“He needs some water,” I replied.

“Are you eating chocolate?” she asked.

“He’s got some biscuits,” I replied. “He was hungry.”

When I mentioned the comfort break, I didn’t think Mummy could hear, but she has sharp ears. I had used the term ironically. Perhaps she’d heard that, too. After she came in, Kirin had not spoken. I realised I was answering for him. Defending Kirin, I was, in fact, defending myself. It was something else that Mummy might notice.

“Make sure you listen!” she said. With Mummy, it’s all questions and commands. She went out, and we relaxed.

“You should listen to Mummy,” I told him. “She can uncover all forms of naughtiness, instantly.”

Kirin was wearing a new T-shirt. It had I’m a big deal #1on the front. I studied it, then said, as if I was reading aloud: “I’m a big deaf one.”

He chuckled, then pointed at the sofa. A chocolate Easter egg was sitting in the middle, by itself, like a jewel on a cushion, the silver wrapping holed at one end.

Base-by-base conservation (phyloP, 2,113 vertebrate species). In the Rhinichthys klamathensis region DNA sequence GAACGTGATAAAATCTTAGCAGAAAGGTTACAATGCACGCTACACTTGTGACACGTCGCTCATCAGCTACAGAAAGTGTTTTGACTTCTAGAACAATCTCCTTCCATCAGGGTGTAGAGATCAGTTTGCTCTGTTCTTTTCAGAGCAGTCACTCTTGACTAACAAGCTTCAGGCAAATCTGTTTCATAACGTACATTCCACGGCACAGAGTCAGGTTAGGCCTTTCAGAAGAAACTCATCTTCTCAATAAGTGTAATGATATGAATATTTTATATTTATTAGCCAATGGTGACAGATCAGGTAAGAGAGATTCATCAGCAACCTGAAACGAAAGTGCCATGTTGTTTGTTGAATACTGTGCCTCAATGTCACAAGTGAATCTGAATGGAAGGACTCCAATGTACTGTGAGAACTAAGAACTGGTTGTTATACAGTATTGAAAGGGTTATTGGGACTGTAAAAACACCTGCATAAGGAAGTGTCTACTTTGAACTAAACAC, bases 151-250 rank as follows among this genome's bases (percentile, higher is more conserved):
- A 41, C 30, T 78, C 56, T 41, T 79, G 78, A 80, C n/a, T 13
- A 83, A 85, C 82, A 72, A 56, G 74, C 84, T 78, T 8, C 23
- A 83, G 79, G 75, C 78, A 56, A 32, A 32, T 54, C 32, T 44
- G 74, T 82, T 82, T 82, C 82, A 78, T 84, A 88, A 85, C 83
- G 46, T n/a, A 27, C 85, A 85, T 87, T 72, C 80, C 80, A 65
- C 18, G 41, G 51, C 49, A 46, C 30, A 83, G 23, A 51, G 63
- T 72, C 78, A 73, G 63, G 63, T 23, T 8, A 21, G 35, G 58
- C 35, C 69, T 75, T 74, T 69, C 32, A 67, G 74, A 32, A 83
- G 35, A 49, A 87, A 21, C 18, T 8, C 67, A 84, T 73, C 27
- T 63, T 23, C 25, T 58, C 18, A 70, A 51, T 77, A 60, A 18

“I wouldn’t keep it there,” I said. “The mice’ll get it. Small creatures never stop eating.”

He dropped some Polos on the floor.

Leave them,” I said when he bent down. “The baby mice can play with them. They can squeeze through the holes.”

“We don’t have baby mice.”

“Yes, you do. You just haven’t seen them. They come out at night, and they’re very small, like you. They have small brains. Like you. I have a big brain.”

For his school homework, Kirin had to make some sentences with words that ended in -less. He was, for once, very focused. He put his arm around his work, as if he was cuddling it, to hide what he was writing. When he was ready, he pushed his book over, casually, for me to read.